1 For example, the UN Security Council convened a special session on regional dialogue in October 2020: see UN (2020), ‘Remarks at the Security Council Meeting on the “Maintenance of International Peace and Security: Comprehensive Review of the Situation in the Persian Gulf Region”: Speech, António Guterres, Secretary-General, Security Council, New York’, 20 October 2020, https://www.un.org/sg/en/content/sg/speeches/2020-10-20/comprehensive-review-of-situation-persian-gulf-region-remarks- security-council. UN Security Council Resolution 598, which ended the Iran–Iraq war, included a clause requesting the Secretary- General to consult with regional states on measures to enhance the security and stability of the region. According to author discussions with UN officials, this could form the basis for a future regional dialogue. For the full text of the resolution, see UN Security Council (1987), ‘Resolution 598: Iraq-Islamic Republic of Iran’, http://unscr.com/en/resolutions/doc/598. Robert Malley, the current Iran envoy of US president Joe Biden, proposed an inclusive Gulf-led framework inspired by the Helsinki process at a UN meeting in 2020: see International Crisis Group (2020), ‘Gulf Tensions Could Trigger a Conflict Nobody Wants, Speech: Robert Malley, President & CEO, UN Security Council, New York’, 20 October 2020, https://www.crisisgroup.org/middle-east-north- africa/gulf-and-arabian-peninsula/gulf-tensions-could-trigger-conflict-nobody-wants; and International Crisis Group (2020), The Middle East between Collective Security and Collective Breakdown, Middle East Report No. 212, Brussels: International Crisis Group, https://www.crisisgroup.org/middle-east-north-africa/gulf-and-arabian-peninsula/212-middle-east-between-collective- security-and-collective-breakdown. Other senior Biden administration officials expressed interest in the concept before entering government, including National Security Advisor Jake Sullivan. See Benaim, D. and Sullivan, J. (2020), ‘America’s Opportunity in the Middle East: Diplomacy Could Succeed Where Military Force Has Failed’, Foreign Affairs, 22 May 2020, https://www.foreignaffairs.com/articles/middle-east/2020-05-22/americas-opportunity-middle-east.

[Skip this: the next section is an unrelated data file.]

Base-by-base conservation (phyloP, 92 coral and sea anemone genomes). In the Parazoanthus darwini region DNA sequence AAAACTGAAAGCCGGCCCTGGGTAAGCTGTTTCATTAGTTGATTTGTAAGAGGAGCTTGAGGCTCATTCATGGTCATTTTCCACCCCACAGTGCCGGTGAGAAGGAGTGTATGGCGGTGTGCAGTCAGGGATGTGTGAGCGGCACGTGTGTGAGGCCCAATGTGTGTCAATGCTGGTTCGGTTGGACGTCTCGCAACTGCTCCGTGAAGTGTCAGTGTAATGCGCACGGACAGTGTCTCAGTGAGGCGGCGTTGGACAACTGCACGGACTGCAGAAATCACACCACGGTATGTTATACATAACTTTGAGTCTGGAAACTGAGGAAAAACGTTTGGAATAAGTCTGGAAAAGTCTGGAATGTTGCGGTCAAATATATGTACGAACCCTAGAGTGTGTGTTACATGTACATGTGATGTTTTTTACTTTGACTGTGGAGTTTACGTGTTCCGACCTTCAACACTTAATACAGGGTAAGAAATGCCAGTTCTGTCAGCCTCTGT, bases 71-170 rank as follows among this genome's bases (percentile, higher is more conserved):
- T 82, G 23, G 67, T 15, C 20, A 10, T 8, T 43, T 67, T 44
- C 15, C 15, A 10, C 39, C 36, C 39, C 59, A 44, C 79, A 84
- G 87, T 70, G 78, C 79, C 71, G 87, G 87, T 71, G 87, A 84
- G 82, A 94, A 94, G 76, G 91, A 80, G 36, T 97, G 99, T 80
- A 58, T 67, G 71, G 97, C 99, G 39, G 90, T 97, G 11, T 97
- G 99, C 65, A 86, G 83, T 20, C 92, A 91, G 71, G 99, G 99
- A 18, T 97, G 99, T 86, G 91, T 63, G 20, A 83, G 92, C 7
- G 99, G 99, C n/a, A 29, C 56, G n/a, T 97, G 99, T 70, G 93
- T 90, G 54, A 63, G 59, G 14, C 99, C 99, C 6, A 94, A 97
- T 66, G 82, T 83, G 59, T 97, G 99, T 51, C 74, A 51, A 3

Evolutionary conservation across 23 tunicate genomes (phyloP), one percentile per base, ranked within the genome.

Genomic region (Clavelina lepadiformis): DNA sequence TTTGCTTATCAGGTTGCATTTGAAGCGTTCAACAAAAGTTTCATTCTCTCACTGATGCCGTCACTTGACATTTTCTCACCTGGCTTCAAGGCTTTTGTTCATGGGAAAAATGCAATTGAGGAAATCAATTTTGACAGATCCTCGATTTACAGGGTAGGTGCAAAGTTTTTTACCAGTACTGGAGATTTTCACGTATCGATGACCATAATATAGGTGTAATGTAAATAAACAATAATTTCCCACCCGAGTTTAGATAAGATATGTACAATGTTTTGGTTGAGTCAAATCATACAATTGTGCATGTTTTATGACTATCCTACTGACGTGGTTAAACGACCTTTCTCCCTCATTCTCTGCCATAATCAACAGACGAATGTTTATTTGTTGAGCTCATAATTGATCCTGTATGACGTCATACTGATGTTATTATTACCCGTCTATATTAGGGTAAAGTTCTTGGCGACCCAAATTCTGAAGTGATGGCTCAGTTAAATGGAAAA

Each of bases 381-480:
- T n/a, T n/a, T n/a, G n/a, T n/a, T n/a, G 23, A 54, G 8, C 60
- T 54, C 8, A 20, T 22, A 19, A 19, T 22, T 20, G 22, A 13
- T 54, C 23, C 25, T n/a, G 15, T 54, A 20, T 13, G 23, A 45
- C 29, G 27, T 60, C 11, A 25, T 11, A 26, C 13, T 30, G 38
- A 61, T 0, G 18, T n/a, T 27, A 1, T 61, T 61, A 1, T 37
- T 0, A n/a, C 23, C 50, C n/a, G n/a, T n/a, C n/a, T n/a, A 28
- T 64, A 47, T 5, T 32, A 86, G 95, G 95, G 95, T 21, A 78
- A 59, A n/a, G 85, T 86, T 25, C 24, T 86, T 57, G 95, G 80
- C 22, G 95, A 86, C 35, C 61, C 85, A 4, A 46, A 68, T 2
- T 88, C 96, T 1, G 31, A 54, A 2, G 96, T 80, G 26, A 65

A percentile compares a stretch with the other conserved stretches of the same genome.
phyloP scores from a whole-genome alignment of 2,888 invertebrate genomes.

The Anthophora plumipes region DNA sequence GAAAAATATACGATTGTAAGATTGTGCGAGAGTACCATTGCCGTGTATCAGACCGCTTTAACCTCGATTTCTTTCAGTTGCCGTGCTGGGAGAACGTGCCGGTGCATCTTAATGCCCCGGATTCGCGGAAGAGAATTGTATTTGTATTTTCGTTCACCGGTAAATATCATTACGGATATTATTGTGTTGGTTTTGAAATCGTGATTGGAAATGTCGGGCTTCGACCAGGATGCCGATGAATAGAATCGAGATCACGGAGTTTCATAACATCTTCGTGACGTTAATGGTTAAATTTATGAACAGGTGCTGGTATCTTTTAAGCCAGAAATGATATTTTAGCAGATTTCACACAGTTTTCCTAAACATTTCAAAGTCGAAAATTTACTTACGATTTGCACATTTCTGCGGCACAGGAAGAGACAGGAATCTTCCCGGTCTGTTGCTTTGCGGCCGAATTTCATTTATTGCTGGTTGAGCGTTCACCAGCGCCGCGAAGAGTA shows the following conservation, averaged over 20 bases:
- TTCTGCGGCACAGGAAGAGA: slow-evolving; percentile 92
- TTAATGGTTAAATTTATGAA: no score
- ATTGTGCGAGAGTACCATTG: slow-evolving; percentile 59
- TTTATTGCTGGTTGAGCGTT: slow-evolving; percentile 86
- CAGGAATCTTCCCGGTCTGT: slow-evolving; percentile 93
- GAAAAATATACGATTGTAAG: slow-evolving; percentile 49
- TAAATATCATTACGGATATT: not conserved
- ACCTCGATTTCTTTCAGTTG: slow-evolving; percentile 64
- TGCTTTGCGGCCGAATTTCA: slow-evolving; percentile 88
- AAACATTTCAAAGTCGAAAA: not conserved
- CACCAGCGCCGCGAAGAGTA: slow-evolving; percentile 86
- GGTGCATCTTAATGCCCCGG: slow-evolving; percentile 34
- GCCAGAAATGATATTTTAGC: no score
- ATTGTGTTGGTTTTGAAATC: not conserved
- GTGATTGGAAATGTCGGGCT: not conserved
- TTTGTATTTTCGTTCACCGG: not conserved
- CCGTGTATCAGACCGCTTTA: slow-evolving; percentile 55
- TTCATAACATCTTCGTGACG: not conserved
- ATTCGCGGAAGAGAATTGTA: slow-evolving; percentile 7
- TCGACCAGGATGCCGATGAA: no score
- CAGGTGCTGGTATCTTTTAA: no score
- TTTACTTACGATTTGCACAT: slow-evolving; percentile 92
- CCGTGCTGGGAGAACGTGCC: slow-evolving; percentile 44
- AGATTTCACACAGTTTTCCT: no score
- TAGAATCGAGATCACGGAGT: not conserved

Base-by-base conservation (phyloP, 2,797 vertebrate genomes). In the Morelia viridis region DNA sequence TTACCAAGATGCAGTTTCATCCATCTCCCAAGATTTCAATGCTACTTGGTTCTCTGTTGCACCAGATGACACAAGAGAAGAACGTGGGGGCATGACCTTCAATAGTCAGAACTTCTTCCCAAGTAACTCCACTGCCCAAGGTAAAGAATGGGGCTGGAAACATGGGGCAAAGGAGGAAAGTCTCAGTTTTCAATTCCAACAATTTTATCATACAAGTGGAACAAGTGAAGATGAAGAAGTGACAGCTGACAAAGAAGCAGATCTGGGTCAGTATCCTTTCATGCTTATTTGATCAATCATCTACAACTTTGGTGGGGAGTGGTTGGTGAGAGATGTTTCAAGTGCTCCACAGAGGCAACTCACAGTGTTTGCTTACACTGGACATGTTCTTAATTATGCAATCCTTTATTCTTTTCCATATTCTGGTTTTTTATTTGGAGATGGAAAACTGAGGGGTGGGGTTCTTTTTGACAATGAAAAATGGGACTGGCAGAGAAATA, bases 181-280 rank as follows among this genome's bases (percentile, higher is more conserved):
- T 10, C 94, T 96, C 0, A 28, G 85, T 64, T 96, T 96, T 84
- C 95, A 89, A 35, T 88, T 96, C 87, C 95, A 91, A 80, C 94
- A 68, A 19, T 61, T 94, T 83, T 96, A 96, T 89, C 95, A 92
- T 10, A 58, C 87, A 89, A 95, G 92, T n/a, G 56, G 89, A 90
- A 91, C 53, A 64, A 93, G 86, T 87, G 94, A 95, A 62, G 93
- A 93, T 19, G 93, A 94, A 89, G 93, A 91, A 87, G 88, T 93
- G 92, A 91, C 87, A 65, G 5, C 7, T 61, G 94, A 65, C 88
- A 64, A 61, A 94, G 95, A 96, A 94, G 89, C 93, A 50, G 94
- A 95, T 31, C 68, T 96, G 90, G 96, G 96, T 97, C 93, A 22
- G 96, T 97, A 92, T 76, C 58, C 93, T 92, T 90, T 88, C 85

2 For an overview of the Madrid conference and the subsequent multilateral peace process, see Kaye, D. D. (2021), Beyond the Handshake: Multilateral Cooperation in the Arab–Israeli Peace Process, 1991–1996, New York: Columbia University Press.